Desert Fox raises a good point that many top scorers cannot teach others how to repeat their success; nonetheless, some 99th percentile scorers can. Downing and rbhesser's posts do provide important limits to following others' advice: you have to figure out what works for you specifically.
I have taught the LSATs for over half a decade at multiple companies which taught me that the fundamentals of solving LSAT problems are the same for everyone (e.g. the basic picture you draw for a logic game, the sequence in Logical Reasoning of reading the question before the stimulus, and the idea that you should take notes while you digest a Reading Comprehension passage). But the best ways to teach these fundamentals and the best ways for students to practice the same, varies with each student. In my book, SPAM REMOVED BY MODS I describe all the options for LSAT courses available today and explain what makes each LSAT company unique. Everyone is different and so your choice of LSAT company should factor in your study habits and challenges.
If you insist on studying on your own, I'll repeat what another poster said: analyzing your mistakes is the most important part. Students often make the mistake of taking practice tests one after the other, assuming more tests means higher scores. There are two huge problems with this: you tend to get sloppy if you do too many full tests in a row (and those sloppy habits stick around) and you don't give yourself enough time to review every mistake. The LSAT is the most predictable standardized test. I can tell you where the hardest questions will be placed, and the relative number of Strengthen the Argument questions versus Parallel Reasoning questions on any test. Thus, mistakes on practice tests are virtually guaranteed to be repeated on test day if you do not correct the problem. You should definitely learn strategies before barreling through questions, but beyond that I believe analyzing your mistakes is the most important part of LSAT prep (again, because the test is so predictable). Closer to test day, this is even more important because mistakes at the end of your study period are not the result of confusion of basic strategy. Presumably, you've learned that over your weeks or months of studying.
TIP: Teachers will tell you to analyze every single question and its explanation. The advice goes: you should understand why you got something right so you can repeat it, in addition to studying why you got others wrong. But all students are busy so most just analyze questions they got wrong. This strategy will miss huge opportunities to improve your score. Instead, try this: analyze all questions you get wrong thoroughly. In addition, create a symbol you'll write next to a question to signal that you were not 100% sure. Even better, use a "?" if you had no idea and just guessed and use a "*" to say you think you got right answer but weren't 100%. This way, you can analyze questions you got wrong PLUS all questions where you weren't sure. If you only review questions you got wrong, you're forgetting that you basically guessed on some; remember, the LSAT is repetitive so you'll probably have to guess on test day.
Follow this advice because it's much better than only reviewing wrong answers and it's faster than trying to review every single question. My partner (who was Yale's Law Career Counselor for two years) and I co-authored SPAM REMOVED BY MODS.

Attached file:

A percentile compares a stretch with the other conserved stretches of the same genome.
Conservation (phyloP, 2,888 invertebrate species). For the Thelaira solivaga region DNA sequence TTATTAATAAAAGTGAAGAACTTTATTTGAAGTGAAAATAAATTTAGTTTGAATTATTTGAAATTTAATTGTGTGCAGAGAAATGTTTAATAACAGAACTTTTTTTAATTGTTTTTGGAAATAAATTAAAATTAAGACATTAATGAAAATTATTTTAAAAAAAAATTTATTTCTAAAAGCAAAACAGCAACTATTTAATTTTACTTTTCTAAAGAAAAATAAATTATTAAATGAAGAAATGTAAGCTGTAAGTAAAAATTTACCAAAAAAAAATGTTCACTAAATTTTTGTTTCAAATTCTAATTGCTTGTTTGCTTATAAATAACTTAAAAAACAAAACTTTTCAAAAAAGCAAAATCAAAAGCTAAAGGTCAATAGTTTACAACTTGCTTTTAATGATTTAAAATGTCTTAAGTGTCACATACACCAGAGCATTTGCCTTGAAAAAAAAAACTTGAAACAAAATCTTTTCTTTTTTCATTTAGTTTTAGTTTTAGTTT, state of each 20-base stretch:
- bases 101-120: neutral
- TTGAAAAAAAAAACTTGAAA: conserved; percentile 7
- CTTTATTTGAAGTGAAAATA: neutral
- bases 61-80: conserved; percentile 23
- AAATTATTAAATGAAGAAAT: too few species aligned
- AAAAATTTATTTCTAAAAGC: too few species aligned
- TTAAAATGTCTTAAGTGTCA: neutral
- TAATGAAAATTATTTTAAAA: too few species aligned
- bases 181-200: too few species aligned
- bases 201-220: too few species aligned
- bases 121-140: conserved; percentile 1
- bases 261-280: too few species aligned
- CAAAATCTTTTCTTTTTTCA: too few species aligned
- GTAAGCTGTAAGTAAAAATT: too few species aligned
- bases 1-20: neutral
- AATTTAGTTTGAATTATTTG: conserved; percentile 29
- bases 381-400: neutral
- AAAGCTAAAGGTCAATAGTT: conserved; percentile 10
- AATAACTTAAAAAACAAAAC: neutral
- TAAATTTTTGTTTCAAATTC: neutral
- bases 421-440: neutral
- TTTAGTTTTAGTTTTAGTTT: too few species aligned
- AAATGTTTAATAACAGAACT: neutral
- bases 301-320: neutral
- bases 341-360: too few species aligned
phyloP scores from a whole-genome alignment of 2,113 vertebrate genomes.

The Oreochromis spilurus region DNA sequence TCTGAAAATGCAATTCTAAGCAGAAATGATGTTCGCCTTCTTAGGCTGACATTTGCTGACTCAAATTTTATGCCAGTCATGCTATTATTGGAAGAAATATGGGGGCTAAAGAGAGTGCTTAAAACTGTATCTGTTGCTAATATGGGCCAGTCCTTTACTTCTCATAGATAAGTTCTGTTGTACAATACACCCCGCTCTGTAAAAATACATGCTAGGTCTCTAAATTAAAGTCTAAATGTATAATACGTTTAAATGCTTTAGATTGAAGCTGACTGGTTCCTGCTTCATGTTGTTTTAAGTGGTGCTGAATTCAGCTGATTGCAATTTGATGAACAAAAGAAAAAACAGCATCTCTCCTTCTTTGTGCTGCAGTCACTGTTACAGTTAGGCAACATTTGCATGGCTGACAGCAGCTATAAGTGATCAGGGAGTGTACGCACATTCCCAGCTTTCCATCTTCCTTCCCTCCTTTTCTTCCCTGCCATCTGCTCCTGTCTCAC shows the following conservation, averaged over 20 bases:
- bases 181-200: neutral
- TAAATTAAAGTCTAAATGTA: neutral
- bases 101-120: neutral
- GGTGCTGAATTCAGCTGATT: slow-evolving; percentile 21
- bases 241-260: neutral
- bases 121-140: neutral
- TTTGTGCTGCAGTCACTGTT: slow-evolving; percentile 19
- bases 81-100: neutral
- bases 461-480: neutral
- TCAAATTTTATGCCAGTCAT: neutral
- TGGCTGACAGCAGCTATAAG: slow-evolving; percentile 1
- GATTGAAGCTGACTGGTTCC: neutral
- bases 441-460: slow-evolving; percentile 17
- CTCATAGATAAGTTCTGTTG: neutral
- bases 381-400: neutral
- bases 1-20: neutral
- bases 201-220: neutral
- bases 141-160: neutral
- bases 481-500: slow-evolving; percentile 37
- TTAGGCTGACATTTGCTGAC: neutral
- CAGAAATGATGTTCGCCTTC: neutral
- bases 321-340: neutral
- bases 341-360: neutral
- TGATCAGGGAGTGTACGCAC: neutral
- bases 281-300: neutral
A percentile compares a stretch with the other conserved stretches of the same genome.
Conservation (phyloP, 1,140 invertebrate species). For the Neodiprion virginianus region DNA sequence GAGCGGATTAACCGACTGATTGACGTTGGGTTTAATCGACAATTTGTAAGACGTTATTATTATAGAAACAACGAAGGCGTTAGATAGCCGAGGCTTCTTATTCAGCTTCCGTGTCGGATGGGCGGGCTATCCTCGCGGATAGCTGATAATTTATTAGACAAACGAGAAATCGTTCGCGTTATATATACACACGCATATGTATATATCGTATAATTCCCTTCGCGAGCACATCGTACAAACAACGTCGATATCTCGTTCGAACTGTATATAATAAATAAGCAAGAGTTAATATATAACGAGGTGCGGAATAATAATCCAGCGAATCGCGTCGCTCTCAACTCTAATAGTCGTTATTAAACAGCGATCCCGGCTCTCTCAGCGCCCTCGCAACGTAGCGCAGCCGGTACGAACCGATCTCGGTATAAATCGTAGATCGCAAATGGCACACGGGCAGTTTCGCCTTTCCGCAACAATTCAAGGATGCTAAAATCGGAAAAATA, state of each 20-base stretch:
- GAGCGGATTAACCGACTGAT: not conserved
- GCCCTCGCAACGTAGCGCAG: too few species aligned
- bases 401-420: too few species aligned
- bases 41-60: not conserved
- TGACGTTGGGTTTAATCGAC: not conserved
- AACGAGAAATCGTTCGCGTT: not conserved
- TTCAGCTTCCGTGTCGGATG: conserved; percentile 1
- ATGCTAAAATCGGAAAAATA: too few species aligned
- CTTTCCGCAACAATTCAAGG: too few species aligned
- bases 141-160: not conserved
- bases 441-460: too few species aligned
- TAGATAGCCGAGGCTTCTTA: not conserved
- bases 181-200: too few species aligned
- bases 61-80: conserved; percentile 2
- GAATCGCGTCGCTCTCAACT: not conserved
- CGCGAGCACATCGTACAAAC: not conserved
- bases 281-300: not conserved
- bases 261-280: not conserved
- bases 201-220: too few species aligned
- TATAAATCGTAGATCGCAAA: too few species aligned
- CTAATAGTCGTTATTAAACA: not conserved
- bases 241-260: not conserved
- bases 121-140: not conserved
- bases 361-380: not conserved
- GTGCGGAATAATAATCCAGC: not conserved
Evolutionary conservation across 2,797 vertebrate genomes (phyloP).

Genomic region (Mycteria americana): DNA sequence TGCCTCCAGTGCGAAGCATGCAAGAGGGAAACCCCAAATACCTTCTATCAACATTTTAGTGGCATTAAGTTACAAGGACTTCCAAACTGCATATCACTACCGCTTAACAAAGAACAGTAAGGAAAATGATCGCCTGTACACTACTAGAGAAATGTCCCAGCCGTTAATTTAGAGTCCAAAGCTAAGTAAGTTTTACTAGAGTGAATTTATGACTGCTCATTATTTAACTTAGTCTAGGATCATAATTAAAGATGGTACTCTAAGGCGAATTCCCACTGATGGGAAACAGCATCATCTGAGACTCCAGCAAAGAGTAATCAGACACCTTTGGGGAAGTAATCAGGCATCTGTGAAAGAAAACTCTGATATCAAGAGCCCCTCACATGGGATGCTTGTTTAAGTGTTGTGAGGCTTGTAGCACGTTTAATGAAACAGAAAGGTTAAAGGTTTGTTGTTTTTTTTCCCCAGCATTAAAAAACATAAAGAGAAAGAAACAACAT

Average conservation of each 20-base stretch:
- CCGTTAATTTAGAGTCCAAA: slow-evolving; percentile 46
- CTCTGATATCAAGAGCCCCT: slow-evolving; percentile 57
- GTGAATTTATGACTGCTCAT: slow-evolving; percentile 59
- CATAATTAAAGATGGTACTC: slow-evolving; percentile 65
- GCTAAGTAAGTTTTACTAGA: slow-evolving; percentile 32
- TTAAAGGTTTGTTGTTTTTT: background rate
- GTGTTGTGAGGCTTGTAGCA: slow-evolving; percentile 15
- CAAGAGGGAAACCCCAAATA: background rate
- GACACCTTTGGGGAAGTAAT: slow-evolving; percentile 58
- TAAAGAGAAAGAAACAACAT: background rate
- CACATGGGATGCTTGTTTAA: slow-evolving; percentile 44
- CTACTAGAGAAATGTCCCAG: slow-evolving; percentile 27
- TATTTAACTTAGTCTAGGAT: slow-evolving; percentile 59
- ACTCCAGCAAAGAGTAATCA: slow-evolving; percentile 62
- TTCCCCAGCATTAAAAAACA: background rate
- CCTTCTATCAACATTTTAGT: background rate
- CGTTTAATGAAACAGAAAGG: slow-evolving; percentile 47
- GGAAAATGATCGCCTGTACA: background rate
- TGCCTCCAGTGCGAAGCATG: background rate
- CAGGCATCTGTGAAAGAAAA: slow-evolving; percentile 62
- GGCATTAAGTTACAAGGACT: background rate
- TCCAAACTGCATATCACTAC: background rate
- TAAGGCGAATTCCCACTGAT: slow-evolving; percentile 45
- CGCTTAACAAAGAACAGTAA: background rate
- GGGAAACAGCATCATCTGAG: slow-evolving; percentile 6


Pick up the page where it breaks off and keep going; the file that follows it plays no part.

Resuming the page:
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what happens during review/analysis when you can't figure out why you did something wrong or why the correct answer is...correct?
Well, if you have a teacher/tutor, use that resource. If not, you're in a tough spot. Unfortunately, some explanations in even the best books are not that helpful. Moreover, some good explanations just don't help certain students even though they work for 80% of the class. There are a million reasons an explanation may work for 80% of the class but not for you. What can you do? Here are a few suggestions:
(1) Try to find out why all wrong answers are wrong. One some questions, especially toughest ones, it's very difficult to understand why the right answer is right, but it's not so difficult to find the problems with wrong answer, at least once you know which ones are wrong from looking at solutions. Using process of elimination is big on the LSAT and is sometimes the easiest method to get to the right answer. Note that the toughest questions are usually placed in the middle and late-middle of a Logical Reasoning section (tough questions can appear anywhere in Logic Games and Reading Comp.).
(2) Post the question and answer (preferably all the answers) on a blog and hope to get a better explanation. You might post the book's explanation too b/c someone can provide more useful advice if they see what you've already considered. There may actually be an error in the explanation which someone can point out.
(3) Leave the problem alone for at least a day and come back to it. Research proves there are huge benefits to giving a problem some space before returning (the same goes for writing). Basically, if you keep trying, without a break, your brain is stuck in a certain pattern of thinking. You must take a break from something for your brain to think outside your current pattern. Sometimes the answer will become clear with nothing more than a break of a day or two.
(4) Walk through the problem step-by-step and then try to predict the answer, without looking at the answer choices. (I realize you've already done the questions so it's a bit artificial to pretend you don't know the answers, but try.) Then, figure out how your predicted answer differs from the correct choice.
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